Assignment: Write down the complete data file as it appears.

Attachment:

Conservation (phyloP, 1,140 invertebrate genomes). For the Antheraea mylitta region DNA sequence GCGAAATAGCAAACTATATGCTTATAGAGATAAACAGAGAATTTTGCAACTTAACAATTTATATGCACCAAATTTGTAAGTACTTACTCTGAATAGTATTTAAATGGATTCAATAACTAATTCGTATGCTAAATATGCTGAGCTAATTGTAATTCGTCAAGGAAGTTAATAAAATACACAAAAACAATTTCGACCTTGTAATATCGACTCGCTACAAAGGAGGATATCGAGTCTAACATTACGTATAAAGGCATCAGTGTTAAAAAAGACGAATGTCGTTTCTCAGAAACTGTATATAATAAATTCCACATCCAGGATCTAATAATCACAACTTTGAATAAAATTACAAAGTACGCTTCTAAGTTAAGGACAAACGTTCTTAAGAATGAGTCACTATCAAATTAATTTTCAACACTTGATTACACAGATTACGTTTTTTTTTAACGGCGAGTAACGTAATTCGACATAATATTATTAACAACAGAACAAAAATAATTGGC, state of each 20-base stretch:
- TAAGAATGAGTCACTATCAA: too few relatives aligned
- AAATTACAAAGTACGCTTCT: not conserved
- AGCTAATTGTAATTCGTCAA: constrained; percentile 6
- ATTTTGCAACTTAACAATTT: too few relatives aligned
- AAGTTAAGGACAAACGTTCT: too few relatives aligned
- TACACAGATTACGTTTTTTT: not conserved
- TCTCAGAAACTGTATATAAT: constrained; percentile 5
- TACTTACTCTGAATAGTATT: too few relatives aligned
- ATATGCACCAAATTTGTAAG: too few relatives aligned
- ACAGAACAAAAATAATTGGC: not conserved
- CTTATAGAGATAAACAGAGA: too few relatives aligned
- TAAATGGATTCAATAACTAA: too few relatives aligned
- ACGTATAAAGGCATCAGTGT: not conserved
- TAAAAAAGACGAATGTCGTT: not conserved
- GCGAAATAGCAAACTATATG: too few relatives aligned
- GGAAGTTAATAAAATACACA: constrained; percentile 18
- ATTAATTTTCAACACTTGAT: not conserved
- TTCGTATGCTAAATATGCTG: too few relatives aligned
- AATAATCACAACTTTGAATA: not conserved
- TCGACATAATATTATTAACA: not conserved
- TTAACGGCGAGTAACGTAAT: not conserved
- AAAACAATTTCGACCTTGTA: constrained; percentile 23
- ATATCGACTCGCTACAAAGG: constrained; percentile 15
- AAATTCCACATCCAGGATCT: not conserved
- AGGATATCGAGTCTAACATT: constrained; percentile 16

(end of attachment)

Conservation (phyloP, 1,140 invertebrate genomes). For the Antheraea mylitta region DNA sequence GCGAAATAGCAAACTATATGCTTATAGAGATAAACAGAGAATTTTGCAACTTAACAATTTATATGCACCAAATTTGTAAGTACTTACTCTGAATAGTATTTAAATGGATTCAATAACTAATTCGTATGCTAAATATGCTGAGCTAATTGTAATTCGTCAAGGAAGTTAATAAAATACACAAAAACAATTTCGACCTTGTAATATCGACTCGCTACAAAGGAGGATATCGAGTCTAACATTACGTATAAAGGCATCAGTGTTAAAAAAGACGAATGTCGTTTCTCAGAAACTGTATATAATAAATTCCACATCCAGGATCTAATAATCACAACTTTGAATAAAATTACAAAGTACGCTTCTAAGTTAAGGACAAACGTTCTTAAGAATGAGTCACTATCAAATTAATTTTCAACACTTGATTACACAGATTACGTTTTTTTTTAACGGCGAGTAACGTAATTCGACATAATATTATTAACAACAGAACAAAAATAATTGGC, state of each 20-base stretch:
- TAAGAATGAGTCACTATCAA: too few relatives aligned
- AAATTACAAAGTACGCTTCT: not conserved
- AGCTAATTGTAATTCGTCAA: constrained; percentile 6
- ATTTTGCAACTTAACAATTT: too few relatives aligned
- AAGTTAAGGACAAACGTTCT: too few relatives aligned
- TACACAGATTACGTTTTTTT: not conserved
- TCTCAGAAACTGTATATAAT: constrained; percentile 5
- TACTTACTCTGAATAGTATT: too few relatives aligned
- ATATGCACCAAATTTGTAAG: too few relatives aligned
- ACAGAACAAAAATAATTGGC: not conserved
- CTTATAGAGATAAACAGAGA: too few relatives aligned
- TAAATGGATTCAATAACTAA: too few relatives aligned
- ACGTATAAAGGCATCAGTGT: not conserved
- TAAAAAAGACGAATGTCGTT: not conserved
- GCGAAATAGCAAACTATATG: too few relatives aligned
- GGAAGTTAATAAAATACACA: constrained; percentile 18
- ATTAATTTTCAACACTTGAT: not conserved
- TTCGTATGCTAAATATGCTG: too few relatives aligned
- AATAATCACAACTTTGAATA: not conserved
- TCGACATAATATTATTAACA: not conserved
- TTAACGGCGAGTAACGTAAT: not conserved
- AAAACAATTTCGACCTTGTA: constrained; percentile 23
- ATATCGACTCGCTACAAAGG: constrained; percentile 15
- AAATTCCACATCCAGGATCT: not conserved
- AGGATATCGAGTCTAACATT: constrained; percentile 16